Home News Allied-Gator Offers New Blade Design

Allied-Gator Offers New Blade Design

Equipment & Products

Company says serrated blade design creates up to 50 percent longer product life.

Recycling Today Staff July 15, 2013

Allied-Gator, Youngstown, Ohio, is now offering what it calls an innovative new blade design made exclusively for the company’s MT mobile shear line. Allied-Gator says its new Serrated Gator Blades have undergone extensive field testing that has “proven Serrated Gator Blades outlast traditional shear blades by up to 50 percent longer when processing general scrap and up to 90 percent longer when shearing steel wire and cable.”

The new technology is an option that is available to any current Allied-Gator MT customer regardless of tool size, and no product modifications are needed to the MT, says the company.

“The serrations of the MT’s new blades are designed to progressively pass through material like a saw blade, rather than forcing the shear to chop through a large mass of material like an axe,” says Mike Ramun, Allied-Gator sales and marketing manager. “This new blade design does not rely solely on sharp shear blade edges to achieve the cut. Instead of a snipping effect, these blades generate a tearing action. This allows the MT shear to grip and tear scrap materials, which is a far more efficient cutting method than the traditional ‘scissoring effect’ utilized by all other mobile shear blades.”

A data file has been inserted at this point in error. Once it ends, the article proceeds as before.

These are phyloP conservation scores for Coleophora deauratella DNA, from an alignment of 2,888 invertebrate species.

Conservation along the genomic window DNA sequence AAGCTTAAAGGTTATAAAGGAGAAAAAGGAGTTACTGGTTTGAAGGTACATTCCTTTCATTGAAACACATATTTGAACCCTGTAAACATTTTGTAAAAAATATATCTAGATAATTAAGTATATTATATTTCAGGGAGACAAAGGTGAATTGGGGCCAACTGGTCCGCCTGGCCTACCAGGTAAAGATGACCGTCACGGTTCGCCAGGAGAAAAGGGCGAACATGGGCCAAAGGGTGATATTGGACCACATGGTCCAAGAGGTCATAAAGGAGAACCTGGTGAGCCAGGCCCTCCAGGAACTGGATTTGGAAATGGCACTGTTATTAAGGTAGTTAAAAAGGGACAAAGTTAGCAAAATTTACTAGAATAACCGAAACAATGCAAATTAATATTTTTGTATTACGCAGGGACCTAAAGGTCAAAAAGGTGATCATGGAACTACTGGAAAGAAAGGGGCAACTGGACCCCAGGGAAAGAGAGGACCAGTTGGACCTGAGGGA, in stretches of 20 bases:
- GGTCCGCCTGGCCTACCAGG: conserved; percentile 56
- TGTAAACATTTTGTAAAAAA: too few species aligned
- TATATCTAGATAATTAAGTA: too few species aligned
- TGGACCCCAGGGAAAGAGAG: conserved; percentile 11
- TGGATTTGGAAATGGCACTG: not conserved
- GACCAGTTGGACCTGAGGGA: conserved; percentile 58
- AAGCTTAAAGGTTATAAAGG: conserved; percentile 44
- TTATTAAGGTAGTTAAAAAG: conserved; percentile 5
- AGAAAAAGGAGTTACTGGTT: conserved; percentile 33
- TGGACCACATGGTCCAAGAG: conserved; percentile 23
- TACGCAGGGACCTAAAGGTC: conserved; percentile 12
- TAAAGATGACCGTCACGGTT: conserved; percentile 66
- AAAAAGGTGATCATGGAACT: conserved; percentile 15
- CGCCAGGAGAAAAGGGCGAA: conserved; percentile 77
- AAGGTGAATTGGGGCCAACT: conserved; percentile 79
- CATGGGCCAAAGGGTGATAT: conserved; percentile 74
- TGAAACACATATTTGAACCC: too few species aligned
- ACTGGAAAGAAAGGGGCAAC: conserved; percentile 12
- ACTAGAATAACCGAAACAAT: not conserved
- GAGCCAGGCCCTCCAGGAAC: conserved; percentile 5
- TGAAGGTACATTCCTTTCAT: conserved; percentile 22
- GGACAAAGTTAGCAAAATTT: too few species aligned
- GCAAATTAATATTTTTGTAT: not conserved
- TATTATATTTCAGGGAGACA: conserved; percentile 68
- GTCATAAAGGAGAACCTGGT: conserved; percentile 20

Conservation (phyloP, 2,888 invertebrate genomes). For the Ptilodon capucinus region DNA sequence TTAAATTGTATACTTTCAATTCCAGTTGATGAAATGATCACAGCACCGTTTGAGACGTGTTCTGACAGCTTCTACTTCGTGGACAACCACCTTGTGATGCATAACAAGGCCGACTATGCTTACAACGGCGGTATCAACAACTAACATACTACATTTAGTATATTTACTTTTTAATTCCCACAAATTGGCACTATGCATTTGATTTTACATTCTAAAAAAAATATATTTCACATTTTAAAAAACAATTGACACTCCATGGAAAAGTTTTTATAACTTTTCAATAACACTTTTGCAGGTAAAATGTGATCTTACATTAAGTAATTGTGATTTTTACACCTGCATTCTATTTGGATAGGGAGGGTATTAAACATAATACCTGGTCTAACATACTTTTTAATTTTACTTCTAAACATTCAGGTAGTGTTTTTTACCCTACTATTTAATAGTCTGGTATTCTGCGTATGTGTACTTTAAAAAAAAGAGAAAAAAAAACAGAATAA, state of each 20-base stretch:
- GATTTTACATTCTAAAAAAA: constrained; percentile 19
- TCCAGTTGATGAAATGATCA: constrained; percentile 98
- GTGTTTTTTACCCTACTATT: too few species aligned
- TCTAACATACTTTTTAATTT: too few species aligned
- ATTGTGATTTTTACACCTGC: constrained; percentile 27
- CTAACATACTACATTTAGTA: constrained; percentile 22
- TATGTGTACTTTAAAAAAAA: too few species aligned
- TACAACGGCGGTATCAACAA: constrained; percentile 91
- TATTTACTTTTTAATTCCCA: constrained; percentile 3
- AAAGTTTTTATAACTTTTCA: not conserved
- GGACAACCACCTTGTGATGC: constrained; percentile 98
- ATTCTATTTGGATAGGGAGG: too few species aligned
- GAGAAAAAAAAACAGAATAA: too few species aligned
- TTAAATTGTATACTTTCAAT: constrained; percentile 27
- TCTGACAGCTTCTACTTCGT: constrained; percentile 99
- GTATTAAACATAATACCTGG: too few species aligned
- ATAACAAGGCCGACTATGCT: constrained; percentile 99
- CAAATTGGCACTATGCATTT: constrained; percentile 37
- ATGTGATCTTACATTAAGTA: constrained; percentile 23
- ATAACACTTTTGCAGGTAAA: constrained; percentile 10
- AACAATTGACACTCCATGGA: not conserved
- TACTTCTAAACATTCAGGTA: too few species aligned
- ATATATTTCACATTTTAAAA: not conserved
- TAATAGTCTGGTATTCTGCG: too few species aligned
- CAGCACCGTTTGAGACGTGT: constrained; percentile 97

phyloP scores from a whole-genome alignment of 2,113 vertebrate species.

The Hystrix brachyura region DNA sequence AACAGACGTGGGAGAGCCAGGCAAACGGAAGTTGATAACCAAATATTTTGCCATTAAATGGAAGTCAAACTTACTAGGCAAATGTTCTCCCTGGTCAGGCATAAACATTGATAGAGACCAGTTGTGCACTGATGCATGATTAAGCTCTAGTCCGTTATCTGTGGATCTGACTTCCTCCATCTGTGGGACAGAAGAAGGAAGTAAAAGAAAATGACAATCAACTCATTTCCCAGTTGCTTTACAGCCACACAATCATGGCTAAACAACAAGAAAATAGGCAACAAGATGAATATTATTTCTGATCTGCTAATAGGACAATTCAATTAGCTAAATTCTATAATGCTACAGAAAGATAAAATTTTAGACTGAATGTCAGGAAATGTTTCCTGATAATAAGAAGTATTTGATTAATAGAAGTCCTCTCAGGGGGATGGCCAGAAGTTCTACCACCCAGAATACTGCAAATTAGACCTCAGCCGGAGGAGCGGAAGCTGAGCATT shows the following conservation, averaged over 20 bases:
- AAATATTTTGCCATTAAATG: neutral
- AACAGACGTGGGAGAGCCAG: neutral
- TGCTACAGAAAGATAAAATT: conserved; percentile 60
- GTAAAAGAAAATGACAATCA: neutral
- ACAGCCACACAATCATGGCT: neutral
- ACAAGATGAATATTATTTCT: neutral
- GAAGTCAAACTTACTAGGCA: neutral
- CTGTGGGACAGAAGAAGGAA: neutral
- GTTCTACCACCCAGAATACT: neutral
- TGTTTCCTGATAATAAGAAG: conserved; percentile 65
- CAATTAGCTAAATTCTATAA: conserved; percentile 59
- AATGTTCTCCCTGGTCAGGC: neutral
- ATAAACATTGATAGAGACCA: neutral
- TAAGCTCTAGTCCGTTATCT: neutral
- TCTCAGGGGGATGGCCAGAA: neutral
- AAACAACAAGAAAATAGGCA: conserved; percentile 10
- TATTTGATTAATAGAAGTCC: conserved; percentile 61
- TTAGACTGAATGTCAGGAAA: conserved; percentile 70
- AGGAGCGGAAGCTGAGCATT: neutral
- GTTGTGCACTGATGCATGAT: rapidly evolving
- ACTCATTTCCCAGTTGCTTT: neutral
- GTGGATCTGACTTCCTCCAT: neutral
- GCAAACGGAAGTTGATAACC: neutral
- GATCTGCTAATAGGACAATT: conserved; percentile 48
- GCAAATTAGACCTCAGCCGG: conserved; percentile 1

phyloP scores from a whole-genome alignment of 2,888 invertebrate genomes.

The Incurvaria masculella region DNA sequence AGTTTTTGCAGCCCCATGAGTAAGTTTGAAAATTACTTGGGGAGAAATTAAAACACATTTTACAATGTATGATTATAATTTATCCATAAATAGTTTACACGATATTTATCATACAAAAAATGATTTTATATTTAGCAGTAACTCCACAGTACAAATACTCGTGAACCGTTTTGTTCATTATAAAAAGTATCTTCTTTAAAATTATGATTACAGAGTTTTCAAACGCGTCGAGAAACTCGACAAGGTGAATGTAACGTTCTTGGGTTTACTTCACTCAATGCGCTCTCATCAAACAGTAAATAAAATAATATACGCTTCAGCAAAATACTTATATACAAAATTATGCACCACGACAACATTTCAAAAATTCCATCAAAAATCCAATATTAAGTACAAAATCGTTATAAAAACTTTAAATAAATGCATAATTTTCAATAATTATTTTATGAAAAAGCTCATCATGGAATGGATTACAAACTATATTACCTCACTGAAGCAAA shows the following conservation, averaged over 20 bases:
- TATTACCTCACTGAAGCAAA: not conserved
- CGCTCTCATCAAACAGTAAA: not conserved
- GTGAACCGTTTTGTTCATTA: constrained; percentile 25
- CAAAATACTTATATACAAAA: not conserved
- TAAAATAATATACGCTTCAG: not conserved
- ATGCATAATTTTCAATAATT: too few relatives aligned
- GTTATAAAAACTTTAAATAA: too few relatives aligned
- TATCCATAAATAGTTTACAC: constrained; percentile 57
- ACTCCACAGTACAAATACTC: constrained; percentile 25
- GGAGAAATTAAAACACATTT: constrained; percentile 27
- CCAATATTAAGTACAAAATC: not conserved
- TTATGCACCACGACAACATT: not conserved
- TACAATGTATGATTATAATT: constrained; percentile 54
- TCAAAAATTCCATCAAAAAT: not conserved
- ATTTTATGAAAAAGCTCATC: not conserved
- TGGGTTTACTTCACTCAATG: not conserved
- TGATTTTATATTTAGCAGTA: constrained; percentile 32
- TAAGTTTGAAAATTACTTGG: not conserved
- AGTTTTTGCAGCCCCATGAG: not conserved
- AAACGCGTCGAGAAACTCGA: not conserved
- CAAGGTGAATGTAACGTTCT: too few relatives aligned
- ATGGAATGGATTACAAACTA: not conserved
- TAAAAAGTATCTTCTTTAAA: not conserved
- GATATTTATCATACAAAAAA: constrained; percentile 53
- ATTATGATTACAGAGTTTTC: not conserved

As the MT’s dual moving shear jaws close on structural steel, each serration systematically yields and tears scrap material along the blades’ cutting path. “This new method of shearing greatly reduces the overall wear and tear to the tool. It’s like perforating a sheet of paper as you tear it.” says Ramun.

Traditional blades force steel wire and cable to the throat of the jaw and can cause severe uneven wear and damage to that specific blade area, says Ramun, and uneven blade wear has caused many recyclers to dread cutting steel wire and cable with their mobile shears. With Serrated Gator Blades in the MT, the serrations trap steel wire and cable along the blades as the jaws close. This allows the blades to progressively rip and tear the cable apart on its way to the throat, according to Allied-Gator.

Ramun says the new technology also is effective in processing notoriously troublesome materials, such as stainless steel and thin sheeting.

The Allied-Gator Serrated Gator Blades are available for all 11 sizes of the MT Series Multi-Tool line. More information about Allied-Gator Inc., including high-definition videos of the MT and Serrated Gator Blades in action, can be found at www.alliedgator.com.

 

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